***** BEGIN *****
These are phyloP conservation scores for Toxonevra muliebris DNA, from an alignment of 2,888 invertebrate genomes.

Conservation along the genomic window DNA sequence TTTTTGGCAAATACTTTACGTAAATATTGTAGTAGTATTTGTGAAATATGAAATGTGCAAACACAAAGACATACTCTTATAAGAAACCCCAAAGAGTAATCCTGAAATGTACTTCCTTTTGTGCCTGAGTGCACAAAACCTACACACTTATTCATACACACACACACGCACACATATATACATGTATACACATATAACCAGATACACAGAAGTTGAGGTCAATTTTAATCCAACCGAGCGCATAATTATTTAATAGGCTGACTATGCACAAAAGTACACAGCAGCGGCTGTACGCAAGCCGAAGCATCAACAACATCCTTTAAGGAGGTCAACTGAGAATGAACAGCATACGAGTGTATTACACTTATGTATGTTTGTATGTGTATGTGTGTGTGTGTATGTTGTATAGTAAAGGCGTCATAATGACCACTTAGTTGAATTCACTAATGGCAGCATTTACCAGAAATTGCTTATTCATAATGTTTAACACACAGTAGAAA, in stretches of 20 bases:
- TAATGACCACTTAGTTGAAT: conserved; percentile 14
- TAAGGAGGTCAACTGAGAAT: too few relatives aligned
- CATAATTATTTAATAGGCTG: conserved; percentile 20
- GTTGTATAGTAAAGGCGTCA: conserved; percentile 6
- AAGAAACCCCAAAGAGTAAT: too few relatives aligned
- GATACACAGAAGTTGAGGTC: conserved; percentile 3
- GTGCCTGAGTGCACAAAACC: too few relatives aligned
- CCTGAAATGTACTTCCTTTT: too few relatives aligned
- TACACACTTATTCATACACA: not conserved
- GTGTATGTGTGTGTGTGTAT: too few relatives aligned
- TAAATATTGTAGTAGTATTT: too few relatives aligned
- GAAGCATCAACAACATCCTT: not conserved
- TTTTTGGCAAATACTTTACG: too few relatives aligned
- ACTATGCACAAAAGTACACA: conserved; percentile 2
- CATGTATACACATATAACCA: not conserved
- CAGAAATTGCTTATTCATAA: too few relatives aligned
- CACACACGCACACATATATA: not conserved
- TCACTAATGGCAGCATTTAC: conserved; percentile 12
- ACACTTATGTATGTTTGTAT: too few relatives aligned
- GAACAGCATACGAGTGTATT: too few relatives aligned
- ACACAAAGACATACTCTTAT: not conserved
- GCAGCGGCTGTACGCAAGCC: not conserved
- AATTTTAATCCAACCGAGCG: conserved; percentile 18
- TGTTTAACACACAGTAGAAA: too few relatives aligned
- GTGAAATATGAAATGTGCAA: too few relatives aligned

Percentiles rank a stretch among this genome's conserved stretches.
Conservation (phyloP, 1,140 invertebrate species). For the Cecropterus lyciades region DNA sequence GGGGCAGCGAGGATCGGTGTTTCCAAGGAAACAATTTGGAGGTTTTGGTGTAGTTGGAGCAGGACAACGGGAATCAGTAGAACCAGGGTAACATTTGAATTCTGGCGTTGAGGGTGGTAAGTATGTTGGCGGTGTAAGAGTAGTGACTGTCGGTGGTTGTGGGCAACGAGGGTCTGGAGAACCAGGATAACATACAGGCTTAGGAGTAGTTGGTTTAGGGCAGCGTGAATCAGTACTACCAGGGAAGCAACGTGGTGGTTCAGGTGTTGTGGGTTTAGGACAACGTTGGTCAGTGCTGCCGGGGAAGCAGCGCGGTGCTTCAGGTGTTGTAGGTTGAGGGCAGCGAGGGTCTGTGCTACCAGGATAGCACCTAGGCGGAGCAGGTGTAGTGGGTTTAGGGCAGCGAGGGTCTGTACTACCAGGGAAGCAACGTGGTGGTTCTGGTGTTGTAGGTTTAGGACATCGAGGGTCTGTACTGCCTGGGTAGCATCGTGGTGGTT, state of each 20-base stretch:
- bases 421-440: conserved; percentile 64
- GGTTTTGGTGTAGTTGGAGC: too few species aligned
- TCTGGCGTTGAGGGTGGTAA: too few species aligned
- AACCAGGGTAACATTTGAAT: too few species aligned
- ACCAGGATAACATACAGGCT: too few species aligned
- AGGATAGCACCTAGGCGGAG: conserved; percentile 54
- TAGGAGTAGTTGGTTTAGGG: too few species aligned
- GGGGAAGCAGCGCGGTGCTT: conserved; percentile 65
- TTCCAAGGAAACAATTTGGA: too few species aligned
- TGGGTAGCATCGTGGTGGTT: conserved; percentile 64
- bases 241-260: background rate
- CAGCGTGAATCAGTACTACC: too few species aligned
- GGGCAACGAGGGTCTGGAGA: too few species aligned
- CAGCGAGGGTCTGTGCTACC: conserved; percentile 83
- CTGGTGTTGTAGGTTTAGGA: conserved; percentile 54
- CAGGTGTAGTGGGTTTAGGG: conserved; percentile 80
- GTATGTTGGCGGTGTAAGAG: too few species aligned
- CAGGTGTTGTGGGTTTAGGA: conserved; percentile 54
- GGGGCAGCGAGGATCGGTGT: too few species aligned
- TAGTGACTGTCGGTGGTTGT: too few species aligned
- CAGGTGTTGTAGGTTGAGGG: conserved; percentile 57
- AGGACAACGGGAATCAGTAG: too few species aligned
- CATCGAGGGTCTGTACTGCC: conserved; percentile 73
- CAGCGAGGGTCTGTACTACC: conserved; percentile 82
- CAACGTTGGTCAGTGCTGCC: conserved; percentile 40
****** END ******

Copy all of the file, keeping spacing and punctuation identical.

These are phyloP conservation scores for Toxonevra muliebris DNA, from an alignment of 2,888 invertebrate genomes.

Conservation along the genomic window DNA sequence TTTTTGGCAAATACTTTACGTAAATATTGTAGTAGTATTTGTGAAATATGAAATGTGCAAACACAAAGACATACTCTTATAAGAAACCCCAAAGAGTAATCCTGAAATGTACTTCCTTTTGTGCCTGAGTGCACAAAACCTACACACTTATTCATACACACACACACGCACACATATATACATGTATACACATATAACCAGATACACAGAAGTTGAGGTCAATTTTAATCCAACCGAGCGCATAATTATTTAATAGGCTGACTATGCACAAAAGTACACAGCAGCGGCTGTACGCAAGCCGAAGCATCAACAACATCCTTTAAGGAGGTCAACTGAGAATGAACAGCATACGAGTGTATTACACTTATGTATGTTTGTATGTGTATGTGTGTGTGTGTATGTTGTATAGTAAAGGCGTCATAATGACCACTTAGTTGAATTCACTAATGGCAGCATTTACCAGAAATTGCTTATTCATAATGTTTAACACACAGTAGAAA, in stretches of 20 bases:
- TAATGACCACTTAGTTGAAT: conserved; percentile 14
- TAAGGAGGTCAACTGAGAAT: too few relatives aligned
- CATAATTATTTAATAGGCTG: conserved; percentile 20
- GTTGTATAGTAAAGGCGTCA: conserved; percentile 6
- AAGAAACCCCAAAGAGTAAT: too few relatives aligned
- GATACACAGAAGTTGAGGTC: conserved; percentile 3
- GTGCCTGAGTGCACAAAACC: too few relatives aligned
- CCTGAAATGTACTTCCTTTT: too few relatives aligned
- TACACACTTATTCATACACA: not conserved
- GTGTATGTGTGTGTGTGTAT: too few relatives aligned
- TAAATATTGTAGTAGTATTT: too few relatives aligned
- GAAGCATCAACAACATCCTT: not conserved
- TTTTTGGCAAATACTTTACG: too few relatives aligned
- ACTATGCACAAAAGTACACA: conserved; percentile 2
- CATGTATACACATATAACCA: not conserved
- CAGAAATTGCTTATTCATAA: too few relatives aligned
- CACACACGCACACATATATA: not conserved
- TCACTAATGGCAGCATTTAC: conserved; percentile 12
- ACACTTATGTATGTTTGTAT: too few relatives aligned
- GAACAGCATACGAGTGTATT: too few relatives aligned
- ACACAAAGACATACTCTTAT: not conserved
- GCAGCGGCTGTACGCAAGCC: not conserved
- AATTTTAATCCAACCGAGCG: conserved; percentile 18
- TGTTTAACACACAGTAGAAA: too few relatives aligned
- GTGAAATATGAAATGTGCAA: too few relatives aligned

Percentiles rank a stretch among this genome's conserved stretches.
Conservation (phyloP, 1,140 invertebrate species). For the Cecropterus lyciades region DNA sequence GGGGCAGCGAGGATCGGTGTTTCCAAGGAAACAATTTGGAGGTTTTGGTGTAGTTGGAGCAGGACAACGGGAATCAGTAGAACCAGGGTAACATTTGAATTCTGGCGTTGAGGGTGGTAAGTATGTTGGCGGTGTAAGAGTAGTGACTGTCGGTGGTTGTGGGCAACGAGGGTCTGGAGAACCAGGATAACATACAGGCTTAGGAGTAGTTGGTTTAGGGCAGCGTGAATCAGTACTACCAGGGAAGCAACGTGGTGGTTCAGGTGTTGTGGGTTTAGGACAACGTTGGTCAGTGCTGCCGGGGAAGCAGCGCGGTGCTTCAGGTGTTGTAGGTTGAGGGCAGCGAGGGTCTGTGCTACCAGGATAGCACCTAGGCGGAGCAGGTGTAGTGGGTTTAGGGCAGCGAGGGTCTGTACTACCAGGGAAGCAACGTGGTGGTTCTGGTGTTGTAGGTTTAGGACATCGAGGGTCTGTACTGCCTGGGTAGCATCGTGGTGGTT, state of each 20-base stretch:
- bases 421-440: conserved; percentile 64
- GGTTTTGGTGTAGTTGGAGC: too few species aligned
- TCTGGCGTTGAGGGTGGTAA: too few species aligned
- AACCAGGGTAACATTTGAAT: too few species aligned
- ACCAGGATAACATACAGGCT: too few species aligned
- AGGATAGCACCTAGGCGGAG: conserved; percentile 54
- TAGGAGTAGTTGGTTTAGGG: too few species aligned
- GGGGAAGCAGCGCGGTGCTT: conserved; percentile 65
- TTCCAAGGAAACAATTTGGA: too few species aligned
- TGGGTAGCATCGTGGTGGTT: conserved; percentile 64
- bases 241-260: background rate
- CAGCGTGAATCAGTACTACC: too few species aligned
- GGGCAACGAGGGTCTGGAGA: too few species aligned
- CAGCGAGGGTCTGTGCTACC: conserved; percentile 83
- CTGGTGTTGTAGGTTTAGGA: conserved; percentile 54
- CAGGTGTAGTGGGTTTAGGG: conserved; percentile 80
- GTATGTTGGCGGTGTAAGAG: too few species aligned
- CAGGTGTTGTGGGTTTAGGA: conserved; percentile 54
- GGGGCAGCGAGGATCGGTGT: too few species aligned
- TAGTGACTGTCGGTGGTTGT: too few species aligned
- CAGGTGTTGTAGGTTGAGGG: conserved; percentile 57
- AGGACAACGGGAATCAGTAG: too few species aligned
- CATCGAGGGTCTGTACTGCC: conserved; percentile 73
- CAGCGAGGGTCTGTACTACC: conserved; percentile 82
- CAACGTTGGTCAGTGCTGCC: conserved; percentile 40